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UNICEF's role in improving immunization coverage in the Philippines

By Dr. Mariella Castillo, UNICEF Philippines Maternal and Child Health Specialist

As the maternal and child health specialist at UNICEF Philippines, I ensure that health programs for mothers and children will give every child the best possible start in life.

I have been a health professional for 22 years and from experience I know that a strong health system is important to safeguard the health of mothers and newborn babies. They need access to quality care and services that starts during pregnancy all the way to support the child's healthy growth after delivery. One of the most crucial child care practices that mothers need to know is the importance of immunization.

Immunization saves children's lives and prevents children from getting seriously ill from preventable diseases such as measles, diphtheria and tetanus, to name a few.


UNICEF Philippines Health Specialist Dr. Mariella Castillo rides a light bamboo raft across the Abra River. It is the only means to transport people and two-wheeled vehicles from the town proper of Bucay to the indigenous Tingguian village of Abang. ©UNICEF Philippines/2012/Palasi 


Although immunization coverage across the country is improving, there are still many children who are not reached by the Expanded Program of Immunization (EPI) of the government because of many factors – distance of health centers to remote barangays, inadequate number of health workers, misconceptions about immunization, lack of immunization outreach services and volatile peace and order situation in certain places. These factors often result in children missing out on their immunization schedule or not being immunized at all. 

Globally, UNICEF supplies about 85 per cent of vaccines in various parts of the world. In the Philippines, the Department of Health buys 90 per cent of all its vaccines with the help of the UNICEF procurement system. We also support DOH in logistics management and strengthening the vaccine cold chain.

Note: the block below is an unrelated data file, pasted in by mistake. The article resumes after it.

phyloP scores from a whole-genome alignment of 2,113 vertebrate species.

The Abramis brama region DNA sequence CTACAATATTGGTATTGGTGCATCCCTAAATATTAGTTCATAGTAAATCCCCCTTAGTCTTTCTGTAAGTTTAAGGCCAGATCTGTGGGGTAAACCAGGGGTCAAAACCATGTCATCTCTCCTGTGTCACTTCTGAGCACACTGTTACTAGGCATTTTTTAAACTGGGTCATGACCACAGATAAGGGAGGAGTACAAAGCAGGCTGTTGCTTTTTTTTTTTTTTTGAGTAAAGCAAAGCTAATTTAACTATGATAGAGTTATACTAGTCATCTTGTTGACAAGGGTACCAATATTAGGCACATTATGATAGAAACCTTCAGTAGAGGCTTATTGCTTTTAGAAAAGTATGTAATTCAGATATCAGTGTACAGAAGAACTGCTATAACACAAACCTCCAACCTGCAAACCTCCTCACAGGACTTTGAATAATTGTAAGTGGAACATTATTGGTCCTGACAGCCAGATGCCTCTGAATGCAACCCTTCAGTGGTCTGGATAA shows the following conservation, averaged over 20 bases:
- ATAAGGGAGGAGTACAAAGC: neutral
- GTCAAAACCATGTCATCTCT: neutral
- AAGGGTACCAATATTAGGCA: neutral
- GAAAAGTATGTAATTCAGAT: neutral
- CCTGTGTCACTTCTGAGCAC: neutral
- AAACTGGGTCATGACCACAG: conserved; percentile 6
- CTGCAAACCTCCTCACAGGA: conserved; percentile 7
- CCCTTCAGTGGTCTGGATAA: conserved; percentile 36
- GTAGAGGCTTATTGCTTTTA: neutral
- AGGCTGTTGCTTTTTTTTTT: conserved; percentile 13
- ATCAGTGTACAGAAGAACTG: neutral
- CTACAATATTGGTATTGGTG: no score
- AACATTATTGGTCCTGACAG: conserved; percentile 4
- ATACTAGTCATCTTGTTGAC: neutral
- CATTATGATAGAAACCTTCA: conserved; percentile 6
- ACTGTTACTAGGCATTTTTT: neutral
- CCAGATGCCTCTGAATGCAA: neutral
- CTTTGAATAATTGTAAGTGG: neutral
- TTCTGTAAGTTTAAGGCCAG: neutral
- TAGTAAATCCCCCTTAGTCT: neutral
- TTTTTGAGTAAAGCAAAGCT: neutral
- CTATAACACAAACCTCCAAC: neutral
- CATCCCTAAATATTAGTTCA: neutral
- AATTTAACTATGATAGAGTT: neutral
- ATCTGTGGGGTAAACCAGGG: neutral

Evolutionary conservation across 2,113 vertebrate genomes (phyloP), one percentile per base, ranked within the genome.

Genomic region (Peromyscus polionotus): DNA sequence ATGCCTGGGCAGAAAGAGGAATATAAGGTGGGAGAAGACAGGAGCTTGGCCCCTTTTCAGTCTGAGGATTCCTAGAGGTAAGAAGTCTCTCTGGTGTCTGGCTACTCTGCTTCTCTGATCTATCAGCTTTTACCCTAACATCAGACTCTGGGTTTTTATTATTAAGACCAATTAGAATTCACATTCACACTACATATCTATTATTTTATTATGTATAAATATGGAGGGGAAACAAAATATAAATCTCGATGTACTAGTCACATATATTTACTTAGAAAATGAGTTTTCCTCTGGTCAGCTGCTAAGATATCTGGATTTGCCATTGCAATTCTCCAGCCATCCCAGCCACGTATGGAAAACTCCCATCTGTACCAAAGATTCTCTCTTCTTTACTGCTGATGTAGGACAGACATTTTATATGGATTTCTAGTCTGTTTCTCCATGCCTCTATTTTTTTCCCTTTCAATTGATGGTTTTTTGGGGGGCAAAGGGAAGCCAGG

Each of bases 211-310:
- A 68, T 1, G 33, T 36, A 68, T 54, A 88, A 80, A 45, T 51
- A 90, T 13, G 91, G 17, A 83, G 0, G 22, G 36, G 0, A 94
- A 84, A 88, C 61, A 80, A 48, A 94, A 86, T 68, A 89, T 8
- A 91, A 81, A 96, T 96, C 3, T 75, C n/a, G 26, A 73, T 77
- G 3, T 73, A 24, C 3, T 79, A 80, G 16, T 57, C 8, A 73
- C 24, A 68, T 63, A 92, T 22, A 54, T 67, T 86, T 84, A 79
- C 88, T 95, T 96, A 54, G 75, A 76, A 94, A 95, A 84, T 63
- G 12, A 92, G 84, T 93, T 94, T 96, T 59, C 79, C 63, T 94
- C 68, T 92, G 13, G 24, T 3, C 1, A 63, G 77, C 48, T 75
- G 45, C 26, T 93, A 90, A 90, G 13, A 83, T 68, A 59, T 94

By strengthening the local health systems in the most disadvantaged provinces, we aim to help the Philippines become self-sufficient in its immunization program in a cost-effective manner, targeting the most crucial diseases affecting children. Project Eliminate: Eliminating Maternal and Neonatal Tetanus is one example of these programs.


UNICEF Philippines Health Specialist Dr. Mariella Castillo talks to mothers who are eligible to be included in the MNT program. ©UNICEF Philippines/2012/Palasi


Maternal and neonatal tetanus (MNT) have been among the most common lethal consequences of unclean deliveries and umbilical cord care practices. When tetanus develops, mortality rates are extremely high, especially when appropriate medical care is not available. And yet, maternal and neonatal tetanus deaths can be easily prevented by hygienic delivery and cord care practices, and/or by immunizing mothers with tetanus vaccine.

The MNT elimination initiative aims to reduce the number of maternal and neonatal tetanus cases to such low levels that MNT is no longer a major public health problem. Unlike polio and smallpox, tetanus cannot be eradicated (tetanus spores are present in the environment worldwide), but through immunization of pregnant and child bearing age women and promotion of more hygienic deliveries, MNT can be eliminated.

Maternal and neonatal tetanus can continue to infect women and infants if it is not prevented through immunization and access to proper birthing facilities. In coordination with the national and local government, UNICEF is helping eliminate MNT in the Philippines by supporting the immunization program.

With continued help and assistance from our donors and partners, we can achieve our goal of totally eradicating Maternal and Neonatal Tetanus in the quickest time possible.



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